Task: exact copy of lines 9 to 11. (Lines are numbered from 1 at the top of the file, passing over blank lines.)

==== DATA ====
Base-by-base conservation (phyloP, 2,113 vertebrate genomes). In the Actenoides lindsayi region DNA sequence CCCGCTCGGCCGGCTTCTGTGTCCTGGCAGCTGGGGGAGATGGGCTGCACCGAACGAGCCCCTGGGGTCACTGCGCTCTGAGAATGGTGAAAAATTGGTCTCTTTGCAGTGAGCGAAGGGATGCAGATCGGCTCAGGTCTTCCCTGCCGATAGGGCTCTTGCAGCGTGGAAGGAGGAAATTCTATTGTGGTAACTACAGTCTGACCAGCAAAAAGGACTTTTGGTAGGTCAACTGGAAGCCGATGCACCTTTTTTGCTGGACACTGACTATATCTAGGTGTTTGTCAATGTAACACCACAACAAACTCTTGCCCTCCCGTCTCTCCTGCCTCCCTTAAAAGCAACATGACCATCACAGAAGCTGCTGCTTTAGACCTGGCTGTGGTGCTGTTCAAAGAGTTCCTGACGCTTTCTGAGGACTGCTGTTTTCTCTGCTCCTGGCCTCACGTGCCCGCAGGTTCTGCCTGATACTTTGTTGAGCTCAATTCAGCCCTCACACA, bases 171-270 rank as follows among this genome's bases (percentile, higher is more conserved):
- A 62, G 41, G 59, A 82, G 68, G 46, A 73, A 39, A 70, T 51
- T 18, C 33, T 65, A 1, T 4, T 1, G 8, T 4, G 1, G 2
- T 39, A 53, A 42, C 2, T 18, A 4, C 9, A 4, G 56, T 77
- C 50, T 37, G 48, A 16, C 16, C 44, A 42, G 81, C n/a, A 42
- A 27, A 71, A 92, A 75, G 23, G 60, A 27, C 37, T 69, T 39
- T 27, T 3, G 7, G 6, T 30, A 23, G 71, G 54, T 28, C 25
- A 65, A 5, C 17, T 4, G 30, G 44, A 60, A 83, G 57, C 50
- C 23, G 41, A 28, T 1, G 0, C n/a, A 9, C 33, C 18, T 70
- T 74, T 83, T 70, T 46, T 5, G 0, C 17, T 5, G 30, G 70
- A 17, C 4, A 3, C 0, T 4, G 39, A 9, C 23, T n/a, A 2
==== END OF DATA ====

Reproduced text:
- C 23, G 41, A 28, T 1, G 0, C n/a, A 9, C 33, C 18, T 70
- T 74, T 83, T 70, T 46, T 5, G 0, C 17, T 5, G 30, G 70
- A 17, C 4, A 3, C 0, T 4, G 39, A 9, C 23, T n/a, A 2